Recently, I had a hankering to connect my old Commodore VIC-20 to the internet. Yes, I know, it’s been done before. I’ve even done it before, sort of, using an RS-232 connection to another computer.
But I wanted to skip the reliance on another machine, and see if we could get the wonder computer of the 1980s connected independently. Mostly independently, anyway.
There are several products out there to assist us. The Comet64 Internet Modem is probably the most used/well known. But I ran across an interesting device, the USR-TCP232-T2 (henceforth called simply TCP232), which is a TTL UART to ethernet converter. There have been other attempts to use it, but those are mostly forum posts with little or no follow-up. So I decided to put down some documentation.
First things first. It’s pretty cheap. I got mine for about $10 off eBay. Because of that, it’s pretty basic. RJ-45 jack on one end, header pins on the other. The header pins are marked CFG, RXD, TXD, RST, GND, VCC, and VDD. Here’s what those pins (supposedly) mean:
- CFG: Configure pin. I’ve seen lots of documentation state that if you’re not using the built-in webserver (yes, built-in!) to configure the device, you need to pull this pin low and use the serial connections on the header pins. I’ve also seen where this defaults it out to 9600baud, which won’t work for my application. Finally, I’ve found that I haven’t need to use this.
- RXD, TXD: These are the important pins; receive and transmit. This is how we get data in and out of our connected system.
- RST: Reset, used to reset the USR-TCP232-T2 device.
- GND: Ground
- VCC: +3.3 VDC
- VDD: +5 VDC
When you first fire up the TCP232, it (annoyingly) has a static IP address of 192.168.0.7. Login to the web interface is admin/admin. Once you pull up the web admin page, you can modify the IP settings to use a different static IP, or DHCP.
The most useful configuration options come in the ‘Serial Port’ configuration screens. Here you can set the baud rate, data size, parity, and stop bits. This is also where the configuration can be a wee bit confusing.
The TCP232 can be configured in a ‘server’ configuration, or a ‘client’ configuration. In addition, you can specify TCP or UDP.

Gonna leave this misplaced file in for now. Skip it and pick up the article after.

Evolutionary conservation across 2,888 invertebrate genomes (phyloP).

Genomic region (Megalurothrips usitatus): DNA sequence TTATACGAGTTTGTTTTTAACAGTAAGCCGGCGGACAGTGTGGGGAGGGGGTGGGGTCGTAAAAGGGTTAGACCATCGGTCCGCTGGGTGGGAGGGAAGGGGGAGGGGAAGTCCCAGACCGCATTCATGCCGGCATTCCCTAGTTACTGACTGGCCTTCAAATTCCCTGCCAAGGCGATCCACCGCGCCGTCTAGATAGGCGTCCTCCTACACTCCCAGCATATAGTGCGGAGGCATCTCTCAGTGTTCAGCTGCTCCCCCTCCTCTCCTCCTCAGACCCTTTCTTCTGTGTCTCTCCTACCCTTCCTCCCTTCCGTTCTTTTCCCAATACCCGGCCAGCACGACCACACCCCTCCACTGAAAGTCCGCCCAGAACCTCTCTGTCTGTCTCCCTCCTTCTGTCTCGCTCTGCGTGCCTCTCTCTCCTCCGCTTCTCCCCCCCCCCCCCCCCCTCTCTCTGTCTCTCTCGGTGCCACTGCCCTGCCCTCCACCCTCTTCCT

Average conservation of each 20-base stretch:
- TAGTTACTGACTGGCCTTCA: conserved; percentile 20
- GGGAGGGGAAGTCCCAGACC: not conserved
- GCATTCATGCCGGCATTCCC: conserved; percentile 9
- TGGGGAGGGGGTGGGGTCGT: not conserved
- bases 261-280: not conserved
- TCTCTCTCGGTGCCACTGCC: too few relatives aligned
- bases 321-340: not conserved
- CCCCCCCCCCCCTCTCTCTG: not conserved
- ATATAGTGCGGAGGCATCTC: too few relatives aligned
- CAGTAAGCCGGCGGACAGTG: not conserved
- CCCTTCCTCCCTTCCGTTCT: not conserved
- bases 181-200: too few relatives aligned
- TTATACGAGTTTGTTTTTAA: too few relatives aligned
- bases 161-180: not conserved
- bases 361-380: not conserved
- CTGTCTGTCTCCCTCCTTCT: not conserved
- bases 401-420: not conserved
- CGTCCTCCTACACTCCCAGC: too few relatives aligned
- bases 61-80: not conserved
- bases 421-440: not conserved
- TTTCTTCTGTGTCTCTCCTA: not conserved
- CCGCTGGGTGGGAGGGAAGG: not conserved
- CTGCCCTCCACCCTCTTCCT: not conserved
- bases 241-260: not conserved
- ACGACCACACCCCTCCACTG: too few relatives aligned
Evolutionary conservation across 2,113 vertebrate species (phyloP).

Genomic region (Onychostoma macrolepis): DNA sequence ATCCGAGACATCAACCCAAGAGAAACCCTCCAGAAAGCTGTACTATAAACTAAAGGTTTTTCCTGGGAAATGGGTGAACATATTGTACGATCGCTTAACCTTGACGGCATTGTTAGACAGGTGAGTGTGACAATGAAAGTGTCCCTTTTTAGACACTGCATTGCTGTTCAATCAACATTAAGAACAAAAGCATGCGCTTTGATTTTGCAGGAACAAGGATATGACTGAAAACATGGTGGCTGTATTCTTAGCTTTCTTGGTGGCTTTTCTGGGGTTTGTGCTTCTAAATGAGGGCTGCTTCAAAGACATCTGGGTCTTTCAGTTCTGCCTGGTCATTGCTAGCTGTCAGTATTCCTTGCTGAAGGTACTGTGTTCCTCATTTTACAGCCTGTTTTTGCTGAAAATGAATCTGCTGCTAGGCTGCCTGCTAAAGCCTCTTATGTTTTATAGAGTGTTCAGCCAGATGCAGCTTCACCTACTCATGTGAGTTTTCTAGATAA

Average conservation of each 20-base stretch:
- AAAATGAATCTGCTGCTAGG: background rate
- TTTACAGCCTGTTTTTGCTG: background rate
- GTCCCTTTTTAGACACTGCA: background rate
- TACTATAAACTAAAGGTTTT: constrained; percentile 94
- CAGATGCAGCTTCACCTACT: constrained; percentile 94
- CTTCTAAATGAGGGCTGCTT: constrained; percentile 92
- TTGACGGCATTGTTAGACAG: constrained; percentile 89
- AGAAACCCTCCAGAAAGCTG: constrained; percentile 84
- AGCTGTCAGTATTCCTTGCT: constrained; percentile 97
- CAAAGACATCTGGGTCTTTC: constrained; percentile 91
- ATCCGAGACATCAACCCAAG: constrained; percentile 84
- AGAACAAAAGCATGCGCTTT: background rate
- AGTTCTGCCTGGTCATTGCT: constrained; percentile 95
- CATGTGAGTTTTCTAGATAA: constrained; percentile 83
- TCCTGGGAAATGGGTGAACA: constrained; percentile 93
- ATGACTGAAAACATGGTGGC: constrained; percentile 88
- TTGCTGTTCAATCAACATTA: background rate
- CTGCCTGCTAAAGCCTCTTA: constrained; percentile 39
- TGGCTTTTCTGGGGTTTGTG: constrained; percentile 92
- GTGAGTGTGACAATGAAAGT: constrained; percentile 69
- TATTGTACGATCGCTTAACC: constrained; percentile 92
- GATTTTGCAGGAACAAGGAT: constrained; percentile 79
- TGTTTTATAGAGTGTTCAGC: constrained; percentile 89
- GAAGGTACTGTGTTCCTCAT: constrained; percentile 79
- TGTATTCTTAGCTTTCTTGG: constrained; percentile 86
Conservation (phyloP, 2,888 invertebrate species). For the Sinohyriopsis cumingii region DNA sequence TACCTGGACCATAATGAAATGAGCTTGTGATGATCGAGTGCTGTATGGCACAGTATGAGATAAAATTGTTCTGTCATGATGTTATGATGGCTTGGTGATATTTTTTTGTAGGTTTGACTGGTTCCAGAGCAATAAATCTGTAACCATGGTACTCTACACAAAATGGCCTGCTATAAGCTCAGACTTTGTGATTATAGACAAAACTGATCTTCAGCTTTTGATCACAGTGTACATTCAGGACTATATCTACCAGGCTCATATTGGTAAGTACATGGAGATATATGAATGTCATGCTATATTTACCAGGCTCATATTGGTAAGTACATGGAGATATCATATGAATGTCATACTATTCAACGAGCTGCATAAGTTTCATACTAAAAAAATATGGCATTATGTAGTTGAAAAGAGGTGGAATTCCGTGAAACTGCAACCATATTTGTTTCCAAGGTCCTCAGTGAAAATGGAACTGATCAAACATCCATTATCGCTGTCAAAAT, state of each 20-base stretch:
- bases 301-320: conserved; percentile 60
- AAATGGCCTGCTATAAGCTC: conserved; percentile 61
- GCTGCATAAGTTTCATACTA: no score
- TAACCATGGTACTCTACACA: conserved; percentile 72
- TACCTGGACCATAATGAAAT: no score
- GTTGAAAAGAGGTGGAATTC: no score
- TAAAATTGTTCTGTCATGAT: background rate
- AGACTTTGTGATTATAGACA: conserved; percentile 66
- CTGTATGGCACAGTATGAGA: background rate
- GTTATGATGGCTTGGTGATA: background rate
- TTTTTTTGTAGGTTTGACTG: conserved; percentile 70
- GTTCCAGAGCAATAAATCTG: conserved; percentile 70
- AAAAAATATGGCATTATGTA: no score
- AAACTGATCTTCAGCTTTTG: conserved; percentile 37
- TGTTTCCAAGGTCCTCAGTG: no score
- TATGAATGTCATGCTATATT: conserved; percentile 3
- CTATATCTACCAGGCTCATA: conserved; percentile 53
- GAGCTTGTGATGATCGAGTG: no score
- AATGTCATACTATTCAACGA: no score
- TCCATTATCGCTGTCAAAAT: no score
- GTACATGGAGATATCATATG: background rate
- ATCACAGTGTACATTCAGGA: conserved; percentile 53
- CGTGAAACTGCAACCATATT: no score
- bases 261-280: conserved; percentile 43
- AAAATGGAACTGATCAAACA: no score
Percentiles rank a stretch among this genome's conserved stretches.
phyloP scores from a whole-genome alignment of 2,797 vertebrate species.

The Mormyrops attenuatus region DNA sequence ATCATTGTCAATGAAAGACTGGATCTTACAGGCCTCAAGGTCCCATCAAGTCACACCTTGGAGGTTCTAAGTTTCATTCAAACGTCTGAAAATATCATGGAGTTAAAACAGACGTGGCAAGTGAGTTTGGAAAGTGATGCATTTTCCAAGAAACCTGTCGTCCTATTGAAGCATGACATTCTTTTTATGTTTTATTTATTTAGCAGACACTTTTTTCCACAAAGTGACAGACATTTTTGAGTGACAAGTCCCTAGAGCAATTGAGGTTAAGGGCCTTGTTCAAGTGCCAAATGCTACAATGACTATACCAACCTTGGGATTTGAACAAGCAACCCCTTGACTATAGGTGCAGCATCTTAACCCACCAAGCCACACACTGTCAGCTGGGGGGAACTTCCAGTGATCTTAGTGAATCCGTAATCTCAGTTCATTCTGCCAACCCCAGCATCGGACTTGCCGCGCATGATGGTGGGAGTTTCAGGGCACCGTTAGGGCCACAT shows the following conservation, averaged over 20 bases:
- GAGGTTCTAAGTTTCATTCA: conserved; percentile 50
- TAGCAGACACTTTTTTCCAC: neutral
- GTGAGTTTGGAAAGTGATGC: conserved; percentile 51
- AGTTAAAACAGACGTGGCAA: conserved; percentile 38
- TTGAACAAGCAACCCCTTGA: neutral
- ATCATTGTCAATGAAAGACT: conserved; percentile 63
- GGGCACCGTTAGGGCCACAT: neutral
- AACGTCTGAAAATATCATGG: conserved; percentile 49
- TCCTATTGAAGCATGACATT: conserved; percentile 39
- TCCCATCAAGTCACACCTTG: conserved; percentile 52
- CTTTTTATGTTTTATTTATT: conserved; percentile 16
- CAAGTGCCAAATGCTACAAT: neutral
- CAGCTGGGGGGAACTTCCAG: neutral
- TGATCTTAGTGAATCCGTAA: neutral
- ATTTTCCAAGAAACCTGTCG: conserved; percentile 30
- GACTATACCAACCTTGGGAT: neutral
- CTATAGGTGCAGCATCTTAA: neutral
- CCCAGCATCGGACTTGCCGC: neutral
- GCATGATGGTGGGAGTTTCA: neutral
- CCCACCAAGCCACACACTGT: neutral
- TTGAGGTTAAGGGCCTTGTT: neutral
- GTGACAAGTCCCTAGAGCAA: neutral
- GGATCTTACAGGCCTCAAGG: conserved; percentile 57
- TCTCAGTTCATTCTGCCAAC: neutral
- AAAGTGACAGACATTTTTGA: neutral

In the ‘server’ configuration, the TCP232 effectively becomes a telnet server. It’ll respond to connections to it’s IP and port, and anything sent over said connection will be forwarded to the serial device attached. Likewise, anything sent from the serial device will be forwarded to the active connection(s).
This is kind of neat, really, especially if you happen to have some BBS software you wanted to run on your trusty old serial-connected computer. Also interesting to note is that you can have up to 16 incoming connections, meaning 16 people can connect to your serial device. How your serial device handles that, of course, is down to the device.
In ‘client’ configuration, the TCP232 will automatically attempt to connect to a specific system (either hostname or IP, since it will do DNS lookups) as soon as it boots up. So, for example, you could put in the address and port of your favorite BBS, and as soon as the TCP232 has power and is booted, it will start a connection and forward any incoming data to the serial device. Again, anything sent from the serial device will be sent to the remote server. If the server disconnects, the TCP232 will immediately attempt to connect again.
There are a couple of options on the serial config screens, and to be honest most are a bit of a mystery to me. I’ve unchecked all of them, but you can enable them as you need.
- RESET: This option will force the TCP232 to reboot when in client mode if the connection to the server fails 30 times.
- LINK: ¯\_(ツ)_/¯
- INDEX: Something to do with multiple connections when in ‘server’ mode; I believe it will assign an ID to each unique connection
- Similar RFC2217: Appears to be something to do with configuring the parameters remotely via network.